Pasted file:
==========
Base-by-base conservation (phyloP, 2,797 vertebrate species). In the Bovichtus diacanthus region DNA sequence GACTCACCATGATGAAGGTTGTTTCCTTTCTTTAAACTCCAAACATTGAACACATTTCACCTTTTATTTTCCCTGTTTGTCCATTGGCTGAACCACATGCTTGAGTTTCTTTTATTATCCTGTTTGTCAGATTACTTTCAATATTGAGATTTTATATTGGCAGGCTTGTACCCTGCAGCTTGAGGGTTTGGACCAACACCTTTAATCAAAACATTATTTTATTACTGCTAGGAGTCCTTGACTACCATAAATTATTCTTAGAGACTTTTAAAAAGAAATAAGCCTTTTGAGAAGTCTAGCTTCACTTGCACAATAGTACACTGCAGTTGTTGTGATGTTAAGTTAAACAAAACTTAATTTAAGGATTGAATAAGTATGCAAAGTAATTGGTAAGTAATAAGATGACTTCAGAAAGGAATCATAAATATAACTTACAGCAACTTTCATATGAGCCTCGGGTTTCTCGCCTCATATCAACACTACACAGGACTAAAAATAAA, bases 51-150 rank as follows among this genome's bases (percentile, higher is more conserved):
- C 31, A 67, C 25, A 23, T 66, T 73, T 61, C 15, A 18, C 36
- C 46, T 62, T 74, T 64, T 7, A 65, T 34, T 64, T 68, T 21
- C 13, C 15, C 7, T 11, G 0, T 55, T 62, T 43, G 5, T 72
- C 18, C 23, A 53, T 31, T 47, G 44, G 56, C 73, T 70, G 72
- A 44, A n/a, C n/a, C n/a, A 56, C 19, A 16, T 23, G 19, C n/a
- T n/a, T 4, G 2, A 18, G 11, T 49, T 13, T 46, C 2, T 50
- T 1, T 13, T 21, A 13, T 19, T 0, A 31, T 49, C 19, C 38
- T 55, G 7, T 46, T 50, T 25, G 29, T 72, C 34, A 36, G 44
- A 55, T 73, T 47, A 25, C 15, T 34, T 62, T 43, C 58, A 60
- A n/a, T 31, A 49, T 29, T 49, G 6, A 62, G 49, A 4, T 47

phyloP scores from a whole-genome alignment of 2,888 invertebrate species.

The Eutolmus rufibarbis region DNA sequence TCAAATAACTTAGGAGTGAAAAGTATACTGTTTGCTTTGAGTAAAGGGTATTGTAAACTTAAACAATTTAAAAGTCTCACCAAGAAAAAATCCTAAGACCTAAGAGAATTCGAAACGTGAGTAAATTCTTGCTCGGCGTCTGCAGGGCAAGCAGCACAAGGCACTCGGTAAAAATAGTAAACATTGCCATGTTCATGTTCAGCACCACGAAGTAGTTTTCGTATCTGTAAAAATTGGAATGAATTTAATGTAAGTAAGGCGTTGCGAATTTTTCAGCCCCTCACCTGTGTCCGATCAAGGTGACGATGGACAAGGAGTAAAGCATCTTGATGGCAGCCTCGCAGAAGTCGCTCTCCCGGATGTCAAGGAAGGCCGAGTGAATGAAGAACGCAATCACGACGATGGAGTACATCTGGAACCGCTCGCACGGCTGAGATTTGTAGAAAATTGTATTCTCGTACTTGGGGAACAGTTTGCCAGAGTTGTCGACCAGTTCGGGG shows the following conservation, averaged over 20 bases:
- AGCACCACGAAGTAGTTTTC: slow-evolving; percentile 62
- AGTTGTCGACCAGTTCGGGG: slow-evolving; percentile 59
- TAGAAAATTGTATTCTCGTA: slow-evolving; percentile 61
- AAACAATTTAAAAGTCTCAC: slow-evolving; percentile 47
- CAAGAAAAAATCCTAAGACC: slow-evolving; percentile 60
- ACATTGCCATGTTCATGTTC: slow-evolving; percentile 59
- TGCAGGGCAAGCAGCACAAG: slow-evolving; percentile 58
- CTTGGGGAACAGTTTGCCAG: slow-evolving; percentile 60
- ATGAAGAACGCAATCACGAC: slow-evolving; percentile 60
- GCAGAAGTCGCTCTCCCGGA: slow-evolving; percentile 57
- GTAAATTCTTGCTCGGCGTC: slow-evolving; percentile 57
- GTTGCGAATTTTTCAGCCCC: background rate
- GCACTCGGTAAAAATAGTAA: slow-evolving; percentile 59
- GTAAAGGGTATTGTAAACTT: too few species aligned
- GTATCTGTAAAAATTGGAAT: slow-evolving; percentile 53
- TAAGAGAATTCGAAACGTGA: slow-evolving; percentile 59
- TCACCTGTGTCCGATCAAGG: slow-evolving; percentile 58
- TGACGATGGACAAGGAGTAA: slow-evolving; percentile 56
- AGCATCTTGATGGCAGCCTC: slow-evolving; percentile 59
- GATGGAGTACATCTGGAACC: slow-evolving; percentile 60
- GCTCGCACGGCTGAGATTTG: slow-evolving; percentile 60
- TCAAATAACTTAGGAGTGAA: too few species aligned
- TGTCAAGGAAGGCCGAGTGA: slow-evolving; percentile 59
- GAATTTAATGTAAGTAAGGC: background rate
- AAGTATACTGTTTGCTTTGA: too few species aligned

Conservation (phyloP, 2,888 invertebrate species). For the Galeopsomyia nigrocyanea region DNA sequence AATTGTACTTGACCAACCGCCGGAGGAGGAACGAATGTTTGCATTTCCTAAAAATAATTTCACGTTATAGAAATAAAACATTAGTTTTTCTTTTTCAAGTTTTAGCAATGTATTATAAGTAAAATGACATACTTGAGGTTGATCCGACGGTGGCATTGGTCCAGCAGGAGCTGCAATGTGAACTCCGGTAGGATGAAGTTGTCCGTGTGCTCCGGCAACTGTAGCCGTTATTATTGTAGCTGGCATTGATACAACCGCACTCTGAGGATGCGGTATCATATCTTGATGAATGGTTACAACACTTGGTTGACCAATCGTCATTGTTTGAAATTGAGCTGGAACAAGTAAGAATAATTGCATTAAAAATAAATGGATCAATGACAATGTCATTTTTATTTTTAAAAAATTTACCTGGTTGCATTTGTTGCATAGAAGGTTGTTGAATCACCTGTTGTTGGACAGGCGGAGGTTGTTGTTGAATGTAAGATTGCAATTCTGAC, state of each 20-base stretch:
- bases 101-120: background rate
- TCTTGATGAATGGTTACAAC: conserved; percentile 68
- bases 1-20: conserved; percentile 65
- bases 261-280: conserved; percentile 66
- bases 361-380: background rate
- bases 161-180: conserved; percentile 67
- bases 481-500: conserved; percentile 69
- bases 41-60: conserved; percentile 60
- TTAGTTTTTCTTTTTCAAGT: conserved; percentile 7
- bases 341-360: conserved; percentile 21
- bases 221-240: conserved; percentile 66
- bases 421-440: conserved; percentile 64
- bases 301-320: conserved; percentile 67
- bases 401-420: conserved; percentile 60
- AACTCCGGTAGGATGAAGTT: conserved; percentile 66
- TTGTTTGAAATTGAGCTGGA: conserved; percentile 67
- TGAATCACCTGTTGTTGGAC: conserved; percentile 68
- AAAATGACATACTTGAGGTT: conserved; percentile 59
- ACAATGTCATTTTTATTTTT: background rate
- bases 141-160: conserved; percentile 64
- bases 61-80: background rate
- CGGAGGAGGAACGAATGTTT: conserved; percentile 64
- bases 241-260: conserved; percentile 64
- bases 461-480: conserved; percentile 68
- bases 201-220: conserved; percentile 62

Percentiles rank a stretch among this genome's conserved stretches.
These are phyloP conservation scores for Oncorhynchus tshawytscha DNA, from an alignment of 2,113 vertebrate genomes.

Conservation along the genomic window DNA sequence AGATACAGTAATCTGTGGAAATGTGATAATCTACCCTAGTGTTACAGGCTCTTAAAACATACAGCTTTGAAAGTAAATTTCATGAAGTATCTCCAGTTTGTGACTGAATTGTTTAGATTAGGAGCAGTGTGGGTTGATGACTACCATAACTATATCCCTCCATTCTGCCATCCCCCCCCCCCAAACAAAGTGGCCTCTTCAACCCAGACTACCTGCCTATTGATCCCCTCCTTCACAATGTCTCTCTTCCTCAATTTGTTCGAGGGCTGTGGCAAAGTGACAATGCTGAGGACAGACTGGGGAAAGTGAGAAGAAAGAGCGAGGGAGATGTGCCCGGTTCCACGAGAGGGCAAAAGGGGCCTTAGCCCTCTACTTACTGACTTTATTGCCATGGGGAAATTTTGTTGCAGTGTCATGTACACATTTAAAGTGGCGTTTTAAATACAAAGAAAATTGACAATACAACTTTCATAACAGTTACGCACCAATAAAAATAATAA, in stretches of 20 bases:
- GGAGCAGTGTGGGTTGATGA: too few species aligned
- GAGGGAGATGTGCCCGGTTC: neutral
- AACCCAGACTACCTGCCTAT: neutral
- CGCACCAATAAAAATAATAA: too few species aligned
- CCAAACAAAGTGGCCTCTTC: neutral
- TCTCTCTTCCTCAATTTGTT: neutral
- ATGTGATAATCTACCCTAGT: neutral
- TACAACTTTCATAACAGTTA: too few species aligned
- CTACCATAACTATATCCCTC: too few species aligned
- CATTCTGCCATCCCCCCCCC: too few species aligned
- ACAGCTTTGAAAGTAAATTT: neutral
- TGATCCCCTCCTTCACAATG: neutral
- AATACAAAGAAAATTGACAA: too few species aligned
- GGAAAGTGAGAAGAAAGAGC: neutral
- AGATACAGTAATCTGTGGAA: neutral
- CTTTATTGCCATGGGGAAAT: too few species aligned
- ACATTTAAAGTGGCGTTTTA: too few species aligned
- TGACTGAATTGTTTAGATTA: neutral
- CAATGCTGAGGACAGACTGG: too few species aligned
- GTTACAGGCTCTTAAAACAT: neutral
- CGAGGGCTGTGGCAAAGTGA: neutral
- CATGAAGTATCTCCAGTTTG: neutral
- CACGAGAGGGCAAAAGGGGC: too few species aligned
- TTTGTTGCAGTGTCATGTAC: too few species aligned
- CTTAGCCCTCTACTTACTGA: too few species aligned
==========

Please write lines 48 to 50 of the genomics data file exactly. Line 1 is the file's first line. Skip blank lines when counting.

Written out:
- TTAGTTTTTCTTTTTCAAGT: conserved; percentile 7
- bases 341-360: conserved; percentile 21
- bases 221-240: conserved; percentile 66